While I was at a training near Philadelphia in late September, I stayed at a hotel with an indoor pool.  Since I had my camera equipment along with me, I took Duckie into the pool with me to use Duckie for what it was intended for: underwater photography.  So I went swimming, taking various shots underwater in both the pool and the hot tub.  I soon found, however, that holding the camera still was more of a challenge than I had expected.  The movement of the water tended to make the camera rotate when it was sitting on something, ruining my shots.  But nonetheless, I had a lot of fun, and got a good amount of exercise swimming around the pool getting the shots.  Some of these photos remind me of the photos from Robert Ballard's 1986 expedition to the Titanic, catching various things on the bottom, particularly with the photos of the drain cover and the pool light.


I also got some video footage of the hot tub jets in action.  Pretty neat, no?


Swimming around the pool.


On October 25, while waiting to meet up with Isis and Cubby to photograph in Arlington Cemetery, I got to observe some of the 2009 Marine Corps Marathon in progress.  These two law enforcement officers, representing Arlington County (left) and the FBI (right), were a bit over the top.  Are the big guns really necessary for this sort of event?  Really?

On October 25, while waiting to meet up with Isis and Cubby to photograph in Arlington Cemetery, I got to observe some of the 2009 Marine Corps Marathon in progress.  These two law enforcement officers, representing Arlington County (left) and the FBI (right), were a bit over the top.  Are the big guns really necessary for this sort of event?  Really?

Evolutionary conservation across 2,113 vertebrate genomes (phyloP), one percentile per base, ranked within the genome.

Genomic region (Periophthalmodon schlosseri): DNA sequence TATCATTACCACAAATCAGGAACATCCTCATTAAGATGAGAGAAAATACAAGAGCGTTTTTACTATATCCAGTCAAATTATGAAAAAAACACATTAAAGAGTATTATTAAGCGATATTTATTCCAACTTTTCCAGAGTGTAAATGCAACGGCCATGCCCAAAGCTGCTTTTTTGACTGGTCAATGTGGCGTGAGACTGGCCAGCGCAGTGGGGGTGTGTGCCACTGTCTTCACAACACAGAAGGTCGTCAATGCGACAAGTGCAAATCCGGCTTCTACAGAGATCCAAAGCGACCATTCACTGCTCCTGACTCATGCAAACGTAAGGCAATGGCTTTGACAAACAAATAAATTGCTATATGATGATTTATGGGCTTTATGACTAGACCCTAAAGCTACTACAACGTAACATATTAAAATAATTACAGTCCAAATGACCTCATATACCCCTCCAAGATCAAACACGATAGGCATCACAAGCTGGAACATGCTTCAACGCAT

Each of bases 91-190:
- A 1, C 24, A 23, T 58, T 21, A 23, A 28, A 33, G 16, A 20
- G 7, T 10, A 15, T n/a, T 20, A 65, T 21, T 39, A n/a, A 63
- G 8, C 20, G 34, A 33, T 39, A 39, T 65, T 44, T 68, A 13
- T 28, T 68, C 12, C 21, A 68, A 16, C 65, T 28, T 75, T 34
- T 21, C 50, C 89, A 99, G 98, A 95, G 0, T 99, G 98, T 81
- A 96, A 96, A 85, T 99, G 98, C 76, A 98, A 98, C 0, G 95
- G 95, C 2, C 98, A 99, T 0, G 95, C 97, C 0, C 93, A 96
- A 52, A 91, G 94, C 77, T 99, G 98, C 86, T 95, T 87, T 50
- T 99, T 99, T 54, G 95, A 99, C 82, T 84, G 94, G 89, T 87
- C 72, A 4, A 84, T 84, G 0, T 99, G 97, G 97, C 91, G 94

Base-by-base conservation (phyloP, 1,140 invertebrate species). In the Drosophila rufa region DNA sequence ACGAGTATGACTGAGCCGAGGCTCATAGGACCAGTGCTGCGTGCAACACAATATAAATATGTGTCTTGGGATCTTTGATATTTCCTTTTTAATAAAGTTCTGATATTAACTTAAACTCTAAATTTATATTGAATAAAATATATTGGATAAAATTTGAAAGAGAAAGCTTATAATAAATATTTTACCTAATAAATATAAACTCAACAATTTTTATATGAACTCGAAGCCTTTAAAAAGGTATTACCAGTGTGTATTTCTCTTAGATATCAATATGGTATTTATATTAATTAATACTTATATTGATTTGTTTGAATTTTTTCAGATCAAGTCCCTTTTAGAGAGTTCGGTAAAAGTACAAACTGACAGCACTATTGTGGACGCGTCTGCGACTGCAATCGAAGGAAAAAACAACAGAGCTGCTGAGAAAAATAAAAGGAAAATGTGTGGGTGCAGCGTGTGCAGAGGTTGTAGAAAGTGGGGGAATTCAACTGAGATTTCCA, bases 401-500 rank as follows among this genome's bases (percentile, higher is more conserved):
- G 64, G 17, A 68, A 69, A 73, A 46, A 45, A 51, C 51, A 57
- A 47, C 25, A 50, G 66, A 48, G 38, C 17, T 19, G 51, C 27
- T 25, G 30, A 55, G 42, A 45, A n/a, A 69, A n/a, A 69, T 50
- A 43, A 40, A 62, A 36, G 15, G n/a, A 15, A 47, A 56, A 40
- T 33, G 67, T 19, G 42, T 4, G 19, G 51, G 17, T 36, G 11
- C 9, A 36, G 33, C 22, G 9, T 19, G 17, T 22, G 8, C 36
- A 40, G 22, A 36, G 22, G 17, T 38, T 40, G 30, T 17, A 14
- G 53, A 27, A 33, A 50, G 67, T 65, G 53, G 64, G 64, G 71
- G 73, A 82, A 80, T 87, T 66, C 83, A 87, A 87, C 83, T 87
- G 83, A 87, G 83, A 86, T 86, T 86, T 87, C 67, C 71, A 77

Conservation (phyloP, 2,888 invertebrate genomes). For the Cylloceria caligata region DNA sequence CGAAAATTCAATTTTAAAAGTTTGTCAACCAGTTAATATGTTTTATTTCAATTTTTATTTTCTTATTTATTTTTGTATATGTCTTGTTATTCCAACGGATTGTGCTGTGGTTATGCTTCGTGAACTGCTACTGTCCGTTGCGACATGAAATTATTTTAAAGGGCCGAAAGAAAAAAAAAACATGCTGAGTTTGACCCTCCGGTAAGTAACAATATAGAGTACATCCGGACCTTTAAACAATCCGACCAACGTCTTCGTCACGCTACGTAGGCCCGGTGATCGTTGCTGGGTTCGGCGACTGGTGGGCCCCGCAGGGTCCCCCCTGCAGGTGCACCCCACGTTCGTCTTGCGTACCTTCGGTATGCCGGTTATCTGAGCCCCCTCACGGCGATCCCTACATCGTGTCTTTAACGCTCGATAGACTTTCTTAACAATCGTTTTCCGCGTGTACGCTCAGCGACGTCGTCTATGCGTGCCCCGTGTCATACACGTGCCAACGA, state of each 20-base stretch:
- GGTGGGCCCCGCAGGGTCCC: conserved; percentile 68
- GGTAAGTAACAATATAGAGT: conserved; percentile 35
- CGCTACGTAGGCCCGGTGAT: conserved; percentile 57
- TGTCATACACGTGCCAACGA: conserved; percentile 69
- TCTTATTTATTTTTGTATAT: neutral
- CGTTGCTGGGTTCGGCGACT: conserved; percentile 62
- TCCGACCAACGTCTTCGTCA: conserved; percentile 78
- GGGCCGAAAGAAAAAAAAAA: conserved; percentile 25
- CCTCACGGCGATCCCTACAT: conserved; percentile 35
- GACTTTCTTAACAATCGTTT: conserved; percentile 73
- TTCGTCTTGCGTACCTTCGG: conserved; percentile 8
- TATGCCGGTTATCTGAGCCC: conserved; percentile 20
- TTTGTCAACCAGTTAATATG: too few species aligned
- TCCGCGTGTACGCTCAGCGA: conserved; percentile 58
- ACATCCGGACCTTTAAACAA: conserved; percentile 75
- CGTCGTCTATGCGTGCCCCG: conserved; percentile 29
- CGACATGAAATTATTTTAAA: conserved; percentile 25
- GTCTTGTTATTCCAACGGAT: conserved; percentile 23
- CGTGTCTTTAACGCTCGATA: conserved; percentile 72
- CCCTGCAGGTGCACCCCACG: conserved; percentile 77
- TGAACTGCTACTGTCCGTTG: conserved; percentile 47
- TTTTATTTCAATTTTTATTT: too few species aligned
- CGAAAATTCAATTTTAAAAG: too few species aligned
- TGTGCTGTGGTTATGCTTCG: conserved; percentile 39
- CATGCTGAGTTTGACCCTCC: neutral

Afton Mountain, seen here on November 29, certainly looks different from when I photographed it in 2003.  The Howard Johnson's has lost its cupola and its sign, the Skyline Parkway Motel is gone, and now the roof over the tourist information center is starting to deteriorate.

Afton Mountain, seen here on November 29, certainly looks different from when I photographed it in 2003.  The Howard Johnson’s has lost its cupola and its sign, the Skyline Parkway Motel is gone, and now the roof over the tourist information center is starting to deteriorate.


And yet another testament to the trashiness of Wal-Mart.  I made a pit stop at the Wal-Mart in Manassas, which had recently moved to a new building.  This tablecloth was sitting on a shelf with the note saying "SERVICE DESK please do not send any merch to claims without UPC".  So rather than send it back to claims where it belonged, it ended up back on the shelf.

And yet another testament to the trashiness of Wal-Mart.  I made a pit stop at the Wal-Mart in Manassas, which had recently moved to a new building.  This tablecloth was sitting on a shelf with the note saying “SERVICE DESK please do not send any merch to claims without UPC”.  So rather than send it back to claims where it belonged, it ended up back on the shelf.


This picture and note appeared on the white board in my office at work one day in November.  It was definitely amusing, but none of the usual jokesters around the office claimed it.  I later moved it to the wall, and it's become part of the permanent decor.